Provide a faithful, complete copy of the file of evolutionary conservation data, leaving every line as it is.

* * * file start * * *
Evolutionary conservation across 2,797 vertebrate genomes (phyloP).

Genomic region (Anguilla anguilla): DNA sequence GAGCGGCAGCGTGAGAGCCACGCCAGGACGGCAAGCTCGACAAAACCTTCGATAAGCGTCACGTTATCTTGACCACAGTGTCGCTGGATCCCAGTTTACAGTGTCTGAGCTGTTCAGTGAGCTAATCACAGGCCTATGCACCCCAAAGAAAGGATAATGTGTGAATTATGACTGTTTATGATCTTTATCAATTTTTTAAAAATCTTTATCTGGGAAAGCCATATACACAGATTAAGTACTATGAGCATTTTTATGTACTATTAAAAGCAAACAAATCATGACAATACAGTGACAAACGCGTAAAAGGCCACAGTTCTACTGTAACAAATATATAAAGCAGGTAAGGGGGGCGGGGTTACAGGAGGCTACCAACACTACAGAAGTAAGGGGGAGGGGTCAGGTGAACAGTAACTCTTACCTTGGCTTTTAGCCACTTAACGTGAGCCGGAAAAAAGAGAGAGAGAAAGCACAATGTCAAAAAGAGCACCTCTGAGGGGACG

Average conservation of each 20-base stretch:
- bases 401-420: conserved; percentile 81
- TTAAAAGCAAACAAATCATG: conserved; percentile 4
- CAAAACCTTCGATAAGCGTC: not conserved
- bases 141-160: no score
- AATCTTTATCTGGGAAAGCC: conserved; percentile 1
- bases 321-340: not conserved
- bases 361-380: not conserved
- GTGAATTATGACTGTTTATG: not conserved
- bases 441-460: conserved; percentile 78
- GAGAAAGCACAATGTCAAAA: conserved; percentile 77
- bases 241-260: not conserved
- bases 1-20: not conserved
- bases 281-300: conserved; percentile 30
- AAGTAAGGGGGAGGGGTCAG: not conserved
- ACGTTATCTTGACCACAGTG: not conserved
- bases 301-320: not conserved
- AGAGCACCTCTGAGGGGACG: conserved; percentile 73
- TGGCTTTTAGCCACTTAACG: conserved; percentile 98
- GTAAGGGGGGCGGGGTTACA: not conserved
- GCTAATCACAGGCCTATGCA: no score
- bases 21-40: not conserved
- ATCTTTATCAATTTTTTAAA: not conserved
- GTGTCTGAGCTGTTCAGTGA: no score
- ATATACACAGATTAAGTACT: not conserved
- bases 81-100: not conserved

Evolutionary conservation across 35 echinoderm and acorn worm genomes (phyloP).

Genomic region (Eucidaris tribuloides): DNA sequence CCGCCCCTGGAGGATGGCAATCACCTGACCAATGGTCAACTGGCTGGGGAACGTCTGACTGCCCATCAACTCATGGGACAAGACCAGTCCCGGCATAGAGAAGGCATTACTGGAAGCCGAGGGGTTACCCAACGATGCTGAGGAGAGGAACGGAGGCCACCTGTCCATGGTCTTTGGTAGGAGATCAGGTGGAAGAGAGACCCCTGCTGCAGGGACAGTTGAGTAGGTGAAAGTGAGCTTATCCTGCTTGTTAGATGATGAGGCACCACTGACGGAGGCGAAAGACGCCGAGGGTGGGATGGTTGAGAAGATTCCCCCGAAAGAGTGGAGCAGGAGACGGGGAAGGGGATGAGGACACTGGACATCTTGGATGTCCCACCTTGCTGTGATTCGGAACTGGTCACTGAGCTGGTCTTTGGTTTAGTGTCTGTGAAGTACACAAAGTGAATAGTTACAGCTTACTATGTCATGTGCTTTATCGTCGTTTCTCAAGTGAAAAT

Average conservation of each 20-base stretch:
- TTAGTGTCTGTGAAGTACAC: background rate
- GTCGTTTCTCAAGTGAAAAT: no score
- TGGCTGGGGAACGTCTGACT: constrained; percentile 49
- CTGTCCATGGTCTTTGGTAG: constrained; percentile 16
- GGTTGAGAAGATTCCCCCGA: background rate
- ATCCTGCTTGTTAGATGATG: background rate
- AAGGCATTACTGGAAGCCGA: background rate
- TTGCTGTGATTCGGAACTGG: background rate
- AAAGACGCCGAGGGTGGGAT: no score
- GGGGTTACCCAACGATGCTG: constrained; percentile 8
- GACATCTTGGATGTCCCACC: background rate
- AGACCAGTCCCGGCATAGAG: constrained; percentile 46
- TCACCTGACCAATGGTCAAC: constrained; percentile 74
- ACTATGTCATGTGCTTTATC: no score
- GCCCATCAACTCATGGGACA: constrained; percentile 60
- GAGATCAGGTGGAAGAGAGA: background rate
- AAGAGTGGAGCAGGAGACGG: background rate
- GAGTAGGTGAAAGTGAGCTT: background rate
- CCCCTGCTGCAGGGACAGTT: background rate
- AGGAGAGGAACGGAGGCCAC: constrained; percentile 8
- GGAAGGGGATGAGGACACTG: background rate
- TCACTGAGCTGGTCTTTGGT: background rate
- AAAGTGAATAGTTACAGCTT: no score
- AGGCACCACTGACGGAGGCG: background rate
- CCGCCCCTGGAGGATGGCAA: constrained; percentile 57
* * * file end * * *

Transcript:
Evolutionary conservation across 2,797 vertebrate genomes (phyloP).

Genomic region (Anguilla anguilla): DNA sequence GAGCGGCAGCGTGAGAGCCACGCCAGGACGGCAAGCTCGACAAAACCTTCGATAAGCGTCACGTTATCTTGACCACAGTGTCGCTGGATCCCAGTTTACAGTGTCTGAGCTGTTCAGTGAGCTAATCACAGGCCTATGCACCCCAAAGAAAGGATAATGTGTGAATTATGACTGTTTATGATCTTTATCAATTTTTTAAAAATCTTTATCTGGGAAAGCCATATACACAGATTAAGTACTATGAGCATTTTTATGTACTATTAAAAGCAAACAAATCATGACAATACAGTGACAAACGCGTAAAAGGCCACAGTTCTACTGTAACAAATATATAAAGCAGGTAAGGGGGGCGGGGTTACAGGAGGCTACCAACACTACAGAAGTAAGGGGGAGGGGTCAGGTGAACAGTAACTCTTACCTTGGCTTTTAGCCACTTAACGTGAGCCGGAAAAAAGAGAGAGAGAAAGCACAATGTCAAAAAGAGCACCTCTGAGGGGACG

Average conservation of each 20-base stretch:
- bases 401-420: conserved; percentile 81
- TTAAAAGCAAACAAATCATG: conserved; percentile 4
- CAAAACCTTCGATAAGCGTC: not conserved
- bases 141-160: no score
- AATCTTTATCTGGGAAAGCC: conserved; percentile 1
- bases 321-340: not conserved
- bases 361-380: not conserved
- GTGAATTATGACTGTTTATG: not conserved
- bases 441-460: conserved; percentile 78
- GAGAAAGCACAATGTCAAAA: conserved; percentile 77
- bases 241-260: not conserved
- bases 1-20: not conserved
- bases 281-300: conserved; percentile 30
- AAGTAAGGGGGAGGGGTCAG: not conserved
- ACGTTATCTTGACCACAGTG: not conserved
- bases 301-320: not conserved
- AGAGCACCTCTGAGGGGACG: conserved; percentile 73
- TGGCTTTTAGCCACTTAACG: conserved; percentile 98
- GTAAGGGGGGCGGGGTTACA: not conserved
- GCTAATCACAGGCCTATGCA: no score
- bases 21-40: not conserved
- ATCTTTATCAATTTTTTAAA: not conserved
- GTGTCTGAGCTGTTCAGTGA: no score
- ATATACACAGATTAAGTACT: not conserved
- bases 81-100: not conserved

Evolutionary conservation across 35 echinoderm and acorn worm genomes (phyloP).

Genomic region (Eucidaris tribuloides): DNA sequence CCGCCCCTGGAGGATGGCAATCACCTGACCAATGGTCAACTGGCTGGGGAACGTCTGACTGCCCATCAACTCATGGGACAAGACCAGTCCCGGCATAGAGAAGGCATTACTGGAAGCCGAGGGGTTACCCAACGATGCTGAGGAGAGGAACGGAGGCCACCTGTCCATGGTCTTTGGTAGGAGATCAGGTGGAAGAGAGACCCCTGCTGCAGGGACAGTTGAGTAGGTGAAAGTGAGCTTATCCTGCTTGTTAGATGATGAGGCACCACTGACGGAGGCGAAAGACGCCGAGGGTGGGATGGTTGAGAAGATTCCCCCGAAAGAGTGGAGCAGGAGACGGGGAAGGGGATGAGGACACTGGACATCTTGGATGTCCCACCTTGCTGTGATTCGGAACTGGTCACTGAGCTGGTCTTTGGTTTAGTGTCTGTGAAGTACACAAAGTGAATAGTTACAGCTTACTATGTCATGTGCTTTATCGTCGTTTCTCAAGTGAAAAT

Average conservation of each 20-base stretch:
- TTAGTGTCTGTGAAGTACAC: background rate
- GTCGTTTCTCAAGTGAAAAT: no score
- TGGCTGGGGAACGTCTGACT: constrained; percentile 49
- CTGTCCATGGTCTTTGGTAG: constrained; percentile 16
- GGTTGAGAAGATTCCCCCGA: background rate
- ATCCTGCTTGTTAGATGATG: background rate
- AAGGCATTACTGGAAGCCGA: background rate
- TTGCTGTGATTCGGAACTGG: background rate
- AAAGACGCCGAGGGTGGGAT: no score
- GGGGTTACCCAACGATGCTG: constrained; percentile 8
- GACATCTTGGATGTCCCACC: background rate
- AGACCAGTCCCGGCATAGAG: constrained; percentile 46
- TCACCTGACCAATGGTCAAC: constrained; percentile 74
- ACTATGTCATGTGCTTTATC: no score
- GCCCATCAACTCATGGGACA: constrained; percentile 60
- GAGATCAGGTGGAAGAGAGA: background rate
- AAGAGTGGAGCAGGAGACGG: background rate
- GAGTAGGTGAAAGTGAGCTT: background rate
- CCCCTGCTGCAGGGACAGTT: background rate
- AGGAGAGGAACGGAGGCCAC: constrained; percentile 8
- GGAAGGGGATGAGGACACTG: background rate
- TCACTGAGCTGGTCTTTGGT: background rate
- AAAGTGAATAGTTACAGCTT: no score
- AGGCACCACTGACGGAGGCG: background rate
- CCGCCCCTGGAGGATGGCAA: constrained; percentile 57